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AULD LANG SYNE -YOUR FAVOURITE POEM TRADITIONALLY SUNG ON NEW YEAR’S EVE AT THE START OF THE NEW YEAR

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Should auld acquaintance be forgot,
And never brought to mind?
Should auld acquaintance be forgot,
And auld lang syne?

For auld lang syne, my dear,
For auld lang syne,
We’ll tak a cup o’ kindness yet,
For auld lang syne.

And surely ye’ll be your pint-stowp,
And surely I’ll be mine!
And we’ll tak a cup o’ kindness yet,
For auld lang syne.

For auld lang syne, my dear,
For auld lang syne,
We’ll tak a cup o’ kindness yet,
For auld lang syne.

We twa hae run about the braes,
And pu’d the gowans fine;
But we’ve wandered mony a weary fit
Sin’ auld lang syne.

For auld lang syne, my dear,
For auld lang syne,
We’ll tak a cup o’ kindness yet,
For auld lang syne.

We twa hae paidled i’ the burn,
Frae morning sun till dine;
But seas between us braid hae roared
Sin’ auld lang syne.

For auld lang syne, my dear,
For auld lang syne,
We’ll tak a cup o’ kindness yet,
For auld lang syne.

And there’s a hand, my trusty fiere,
And gie’s a hand o’ thine!
And we’ll tak a right guid-willie waught

For auld lang syne.

For auld lang syne, my dear,
For auld lang syne,
We’ll tak a cup o’ kindness yet,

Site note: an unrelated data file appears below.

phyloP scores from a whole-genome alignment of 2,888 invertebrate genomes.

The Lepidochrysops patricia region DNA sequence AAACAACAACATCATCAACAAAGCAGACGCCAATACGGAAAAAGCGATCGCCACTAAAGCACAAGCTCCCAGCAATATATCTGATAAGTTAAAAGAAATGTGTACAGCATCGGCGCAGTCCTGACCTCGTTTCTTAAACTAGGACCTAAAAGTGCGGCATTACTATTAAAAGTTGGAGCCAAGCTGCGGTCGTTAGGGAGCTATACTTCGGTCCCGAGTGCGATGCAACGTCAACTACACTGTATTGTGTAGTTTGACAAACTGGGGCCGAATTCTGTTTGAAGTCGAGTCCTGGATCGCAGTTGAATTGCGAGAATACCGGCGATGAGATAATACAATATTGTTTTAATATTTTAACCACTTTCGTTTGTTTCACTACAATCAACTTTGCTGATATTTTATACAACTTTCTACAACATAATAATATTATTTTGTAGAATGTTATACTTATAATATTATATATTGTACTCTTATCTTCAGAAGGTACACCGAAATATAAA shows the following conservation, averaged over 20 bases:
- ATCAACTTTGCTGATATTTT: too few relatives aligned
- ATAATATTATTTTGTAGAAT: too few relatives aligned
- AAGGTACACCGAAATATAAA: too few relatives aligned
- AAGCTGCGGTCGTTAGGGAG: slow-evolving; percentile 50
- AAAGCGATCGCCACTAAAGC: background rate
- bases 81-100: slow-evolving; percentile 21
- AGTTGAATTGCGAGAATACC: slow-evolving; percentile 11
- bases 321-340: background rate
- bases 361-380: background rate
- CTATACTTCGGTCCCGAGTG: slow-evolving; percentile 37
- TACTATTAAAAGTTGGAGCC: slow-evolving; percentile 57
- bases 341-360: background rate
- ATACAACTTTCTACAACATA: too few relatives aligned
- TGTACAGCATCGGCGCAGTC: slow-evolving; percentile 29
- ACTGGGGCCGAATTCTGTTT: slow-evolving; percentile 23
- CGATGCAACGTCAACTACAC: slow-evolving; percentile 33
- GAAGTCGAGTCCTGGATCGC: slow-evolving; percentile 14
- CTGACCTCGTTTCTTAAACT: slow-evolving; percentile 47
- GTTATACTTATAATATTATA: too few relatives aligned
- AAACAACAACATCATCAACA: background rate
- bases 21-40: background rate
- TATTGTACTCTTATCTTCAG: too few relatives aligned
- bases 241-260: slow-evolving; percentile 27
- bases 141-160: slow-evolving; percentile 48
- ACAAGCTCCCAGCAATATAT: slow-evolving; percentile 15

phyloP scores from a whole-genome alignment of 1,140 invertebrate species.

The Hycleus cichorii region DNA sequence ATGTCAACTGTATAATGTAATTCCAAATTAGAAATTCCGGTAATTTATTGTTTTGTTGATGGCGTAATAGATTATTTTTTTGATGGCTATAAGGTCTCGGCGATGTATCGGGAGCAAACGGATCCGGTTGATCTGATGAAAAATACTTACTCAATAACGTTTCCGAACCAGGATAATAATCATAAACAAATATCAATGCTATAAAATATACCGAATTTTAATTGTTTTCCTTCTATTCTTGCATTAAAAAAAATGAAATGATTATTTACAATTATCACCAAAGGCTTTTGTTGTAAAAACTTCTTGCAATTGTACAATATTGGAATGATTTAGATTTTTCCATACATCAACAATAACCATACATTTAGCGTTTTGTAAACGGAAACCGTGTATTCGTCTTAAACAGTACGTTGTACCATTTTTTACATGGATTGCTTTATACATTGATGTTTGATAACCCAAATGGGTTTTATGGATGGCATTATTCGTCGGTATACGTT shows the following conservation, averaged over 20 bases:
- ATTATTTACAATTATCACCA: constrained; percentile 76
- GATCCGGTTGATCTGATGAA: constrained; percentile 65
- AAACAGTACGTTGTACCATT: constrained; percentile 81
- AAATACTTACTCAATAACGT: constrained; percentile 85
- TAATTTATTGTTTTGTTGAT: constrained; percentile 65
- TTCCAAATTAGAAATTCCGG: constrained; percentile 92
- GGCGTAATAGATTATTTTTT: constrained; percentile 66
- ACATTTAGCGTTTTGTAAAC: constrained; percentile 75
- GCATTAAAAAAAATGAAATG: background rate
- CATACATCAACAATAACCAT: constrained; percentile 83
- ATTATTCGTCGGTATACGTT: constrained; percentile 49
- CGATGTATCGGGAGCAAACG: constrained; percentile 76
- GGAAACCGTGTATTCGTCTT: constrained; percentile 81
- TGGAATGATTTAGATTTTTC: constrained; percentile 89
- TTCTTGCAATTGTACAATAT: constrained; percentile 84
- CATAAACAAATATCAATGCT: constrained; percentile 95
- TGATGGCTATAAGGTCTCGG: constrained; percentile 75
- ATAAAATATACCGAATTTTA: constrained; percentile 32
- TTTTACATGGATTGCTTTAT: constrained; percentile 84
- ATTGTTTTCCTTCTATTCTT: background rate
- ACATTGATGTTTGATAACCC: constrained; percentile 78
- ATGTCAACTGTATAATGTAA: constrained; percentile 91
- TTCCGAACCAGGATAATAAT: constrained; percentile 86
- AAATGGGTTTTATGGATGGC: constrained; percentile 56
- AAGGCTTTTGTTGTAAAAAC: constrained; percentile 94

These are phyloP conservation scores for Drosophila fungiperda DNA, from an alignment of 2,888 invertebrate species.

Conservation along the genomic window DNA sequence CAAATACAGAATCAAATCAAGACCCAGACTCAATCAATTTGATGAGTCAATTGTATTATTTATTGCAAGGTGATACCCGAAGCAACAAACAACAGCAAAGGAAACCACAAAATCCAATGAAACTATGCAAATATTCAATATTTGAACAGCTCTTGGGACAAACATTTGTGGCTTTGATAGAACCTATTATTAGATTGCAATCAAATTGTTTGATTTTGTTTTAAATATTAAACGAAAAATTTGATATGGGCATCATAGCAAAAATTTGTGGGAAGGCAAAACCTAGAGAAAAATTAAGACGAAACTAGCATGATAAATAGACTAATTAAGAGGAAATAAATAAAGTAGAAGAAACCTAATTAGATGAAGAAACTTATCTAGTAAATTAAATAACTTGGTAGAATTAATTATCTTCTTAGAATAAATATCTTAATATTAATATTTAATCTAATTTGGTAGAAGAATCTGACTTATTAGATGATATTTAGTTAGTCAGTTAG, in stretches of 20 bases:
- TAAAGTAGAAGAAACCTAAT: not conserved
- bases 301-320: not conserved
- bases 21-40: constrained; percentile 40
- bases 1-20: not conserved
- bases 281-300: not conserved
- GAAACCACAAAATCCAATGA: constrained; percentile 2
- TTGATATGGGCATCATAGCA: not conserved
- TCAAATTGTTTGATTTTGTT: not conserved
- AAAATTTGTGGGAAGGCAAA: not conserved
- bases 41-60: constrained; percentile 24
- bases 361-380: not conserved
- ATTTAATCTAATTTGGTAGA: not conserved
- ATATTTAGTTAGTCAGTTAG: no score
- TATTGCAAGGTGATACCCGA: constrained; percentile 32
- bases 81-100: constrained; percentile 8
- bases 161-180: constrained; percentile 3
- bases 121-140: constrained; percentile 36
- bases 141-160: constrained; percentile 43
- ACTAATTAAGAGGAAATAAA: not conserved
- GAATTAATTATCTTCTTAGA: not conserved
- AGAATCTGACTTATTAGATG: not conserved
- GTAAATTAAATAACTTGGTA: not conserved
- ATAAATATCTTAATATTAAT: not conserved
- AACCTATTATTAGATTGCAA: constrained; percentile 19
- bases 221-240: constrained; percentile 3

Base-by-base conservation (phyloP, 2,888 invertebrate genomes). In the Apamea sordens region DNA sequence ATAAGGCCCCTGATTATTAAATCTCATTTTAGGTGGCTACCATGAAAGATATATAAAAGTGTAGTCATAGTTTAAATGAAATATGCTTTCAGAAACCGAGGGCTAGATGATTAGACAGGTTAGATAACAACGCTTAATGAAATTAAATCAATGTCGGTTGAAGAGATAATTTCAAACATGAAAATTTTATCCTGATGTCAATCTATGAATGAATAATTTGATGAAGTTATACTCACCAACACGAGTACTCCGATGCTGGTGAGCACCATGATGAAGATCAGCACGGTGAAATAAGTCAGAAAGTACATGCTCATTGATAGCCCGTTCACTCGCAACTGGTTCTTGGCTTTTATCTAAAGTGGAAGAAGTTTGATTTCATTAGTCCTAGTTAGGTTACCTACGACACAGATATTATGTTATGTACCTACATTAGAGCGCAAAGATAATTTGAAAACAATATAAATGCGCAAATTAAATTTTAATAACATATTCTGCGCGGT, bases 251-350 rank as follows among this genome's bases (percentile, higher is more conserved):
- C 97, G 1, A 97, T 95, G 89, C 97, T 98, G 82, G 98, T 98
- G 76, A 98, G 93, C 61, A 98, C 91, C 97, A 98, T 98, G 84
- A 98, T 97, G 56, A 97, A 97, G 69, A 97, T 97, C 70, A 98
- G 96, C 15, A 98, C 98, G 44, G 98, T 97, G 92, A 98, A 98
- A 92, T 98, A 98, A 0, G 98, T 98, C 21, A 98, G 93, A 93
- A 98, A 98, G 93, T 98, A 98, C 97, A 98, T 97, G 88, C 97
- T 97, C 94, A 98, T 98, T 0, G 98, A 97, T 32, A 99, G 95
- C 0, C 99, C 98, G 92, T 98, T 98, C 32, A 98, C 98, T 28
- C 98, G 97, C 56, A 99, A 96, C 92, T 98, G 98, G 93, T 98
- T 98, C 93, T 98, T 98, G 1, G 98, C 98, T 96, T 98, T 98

For auld lang syne.

By

The great Scottish poet Robbie  Burns

Poems for Friday the 13th

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Friday the 13th
By Adele Swift

Oooh! Aaaah!
Stay home
Little frightened ones!
Today is Friday the 13th!
You know what that means!
Ooooh!
Bad luck
Because you feel guilty
For all the things
You’ve done to hurt people
For which you’ve
Yet to be caught.

Habits
By Brenda Braene

I find a penny
I pick it up
I give it to my sister
So she has good luck.

I skip the cracks
No broken backs
I knock on wood
To keep it good.

I cross my fingers
So good luck lingers.
I laugh and play
To save the day.

The 13th of Friday
By Cassandra Oleander

Frost on the glass
Creates patterns that blast
Away fears from the day.

Peeking through Jack Frost’s
Gifts given in the night
Seeing land so clean and bright.

It’s quiet because people
Move carefully, clearly
Fearing a misstep.

Their fear makes them polite.
Superstition takes them to
New heights.

FRIDAY THE 13TH

Frost on the glass
Creates patterns that blast
Away fears from the day.

Peeking through Jack Frost’s
Gifts given in the night
Seeing land so clean and bright.

It’s quiet because people
Move carefully, clearly
Fearing a misstep.

Their fear makes them polite.
Superstition takes them to
New heights.

By Cassandrar  Oleande